A significant jump in village electric bills for the January billing cycle has some residents looking for answers.
The increases are due to the billing cycle being extended to 34 days, according to village manager Steve Dupee, who said February bills will even out the cost.
Also factoring into the higher January bills are increased transmission costs from the village’s electric supplier, American Municipal Power, due to a sudden influx of cold weather.
“The cold weather affected a lot, our transmission costs as well as upping the usage for individual households,” Dupee said. “Consumption is always higher in January in terms of blower time on your furnace or using space heaters.”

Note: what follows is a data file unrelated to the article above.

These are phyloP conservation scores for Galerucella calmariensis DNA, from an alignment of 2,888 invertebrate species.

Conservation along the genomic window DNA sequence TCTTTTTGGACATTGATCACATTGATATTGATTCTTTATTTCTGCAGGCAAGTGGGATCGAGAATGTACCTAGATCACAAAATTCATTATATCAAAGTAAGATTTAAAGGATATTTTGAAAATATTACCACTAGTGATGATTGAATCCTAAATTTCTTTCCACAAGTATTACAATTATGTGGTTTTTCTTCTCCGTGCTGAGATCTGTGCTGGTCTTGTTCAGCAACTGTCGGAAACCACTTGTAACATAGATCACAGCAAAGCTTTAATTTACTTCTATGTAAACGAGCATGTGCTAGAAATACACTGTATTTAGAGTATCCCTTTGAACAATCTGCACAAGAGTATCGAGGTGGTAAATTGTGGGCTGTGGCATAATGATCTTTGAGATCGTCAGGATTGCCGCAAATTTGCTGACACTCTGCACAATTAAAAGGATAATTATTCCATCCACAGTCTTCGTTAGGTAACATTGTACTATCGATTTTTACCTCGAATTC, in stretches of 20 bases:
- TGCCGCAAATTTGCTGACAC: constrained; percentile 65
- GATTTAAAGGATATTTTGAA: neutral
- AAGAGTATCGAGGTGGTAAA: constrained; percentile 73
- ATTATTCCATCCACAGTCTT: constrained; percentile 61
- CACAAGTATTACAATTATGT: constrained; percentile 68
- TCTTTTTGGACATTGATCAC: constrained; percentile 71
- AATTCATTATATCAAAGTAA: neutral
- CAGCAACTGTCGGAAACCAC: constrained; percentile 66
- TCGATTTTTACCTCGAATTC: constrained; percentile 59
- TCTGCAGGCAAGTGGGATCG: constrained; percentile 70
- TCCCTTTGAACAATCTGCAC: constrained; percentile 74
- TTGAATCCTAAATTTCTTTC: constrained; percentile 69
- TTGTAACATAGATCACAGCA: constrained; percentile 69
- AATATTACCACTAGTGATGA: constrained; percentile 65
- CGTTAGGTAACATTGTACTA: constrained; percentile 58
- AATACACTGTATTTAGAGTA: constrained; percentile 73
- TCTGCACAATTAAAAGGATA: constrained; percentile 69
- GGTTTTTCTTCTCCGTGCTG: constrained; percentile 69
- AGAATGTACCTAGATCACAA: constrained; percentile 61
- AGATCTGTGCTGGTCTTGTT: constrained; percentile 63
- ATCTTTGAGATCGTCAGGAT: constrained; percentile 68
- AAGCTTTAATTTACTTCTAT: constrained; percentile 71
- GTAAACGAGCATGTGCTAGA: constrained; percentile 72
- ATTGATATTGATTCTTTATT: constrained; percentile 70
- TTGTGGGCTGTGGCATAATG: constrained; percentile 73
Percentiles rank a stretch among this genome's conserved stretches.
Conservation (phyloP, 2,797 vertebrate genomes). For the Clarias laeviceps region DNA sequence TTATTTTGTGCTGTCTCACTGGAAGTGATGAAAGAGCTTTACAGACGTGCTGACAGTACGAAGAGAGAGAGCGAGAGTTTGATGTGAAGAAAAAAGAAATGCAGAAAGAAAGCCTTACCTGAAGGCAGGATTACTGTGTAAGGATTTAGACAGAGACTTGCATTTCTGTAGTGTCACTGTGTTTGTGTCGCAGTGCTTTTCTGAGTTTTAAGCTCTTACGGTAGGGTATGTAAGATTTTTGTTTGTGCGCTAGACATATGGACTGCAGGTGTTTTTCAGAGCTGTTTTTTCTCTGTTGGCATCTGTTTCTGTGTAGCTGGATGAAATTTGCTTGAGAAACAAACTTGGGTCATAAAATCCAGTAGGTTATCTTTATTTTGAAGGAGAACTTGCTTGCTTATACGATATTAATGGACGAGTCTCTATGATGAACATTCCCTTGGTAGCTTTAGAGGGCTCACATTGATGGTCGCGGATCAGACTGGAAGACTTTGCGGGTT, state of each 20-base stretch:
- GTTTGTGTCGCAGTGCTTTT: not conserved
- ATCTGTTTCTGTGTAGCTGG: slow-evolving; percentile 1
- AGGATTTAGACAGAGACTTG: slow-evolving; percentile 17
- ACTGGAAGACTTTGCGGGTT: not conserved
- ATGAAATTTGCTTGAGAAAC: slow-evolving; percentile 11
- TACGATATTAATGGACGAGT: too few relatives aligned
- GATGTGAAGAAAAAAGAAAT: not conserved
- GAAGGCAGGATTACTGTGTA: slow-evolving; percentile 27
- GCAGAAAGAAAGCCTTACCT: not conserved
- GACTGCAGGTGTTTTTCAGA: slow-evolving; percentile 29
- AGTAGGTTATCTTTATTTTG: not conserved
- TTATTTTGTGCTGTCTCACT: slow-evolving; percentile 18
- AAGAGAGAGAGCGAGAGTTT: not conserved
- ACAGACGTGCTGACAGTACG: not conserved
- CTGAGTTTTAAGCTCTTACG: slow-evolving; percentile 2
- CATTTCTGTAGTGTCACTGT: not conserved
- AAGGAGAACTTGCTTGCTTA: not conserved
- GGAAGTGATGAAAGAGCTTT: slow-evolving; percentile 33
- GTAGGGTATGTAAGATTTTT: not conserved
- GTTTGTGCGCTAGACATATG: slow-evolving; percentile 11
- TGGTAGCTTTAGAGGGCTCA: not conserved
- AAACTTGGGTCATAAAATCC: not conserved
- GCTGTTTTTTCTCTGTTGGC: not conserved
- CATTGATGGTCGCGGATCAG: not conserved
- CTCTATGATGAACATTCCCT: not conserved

Dupee said hazardous weather also played a part in the extended billing cycle because village workers found it difficult to complete meter readings. That made the billing cycle longer.
“It takes time to get those readings and all of these factors kind of converged,” he said. “People should see their bills return to normal levels with the next cycle.”
Bills for the February billing cycle are due to be mailed out at the end of March.
A study of Wellington’s electric rates is planned for this spring to determine whether they’re high enough to avoid deficit spending from village funds.
According to village code, the study was to be commissioned by April of 2015 or when American Municipal Power began charging the village $86 per megawatt hour, which was exceeded late last year.
Rates for residential customers now average 11 cents per kilowatt hour with commercial ranging between nine and 19 cents.
Officials are considering adding a “small commercial” rate meant to better differentiate between smaller and larger businesses.
Jonathan Delozier can be reached at 440-775-1611 or @DelozierNews on Twitter.
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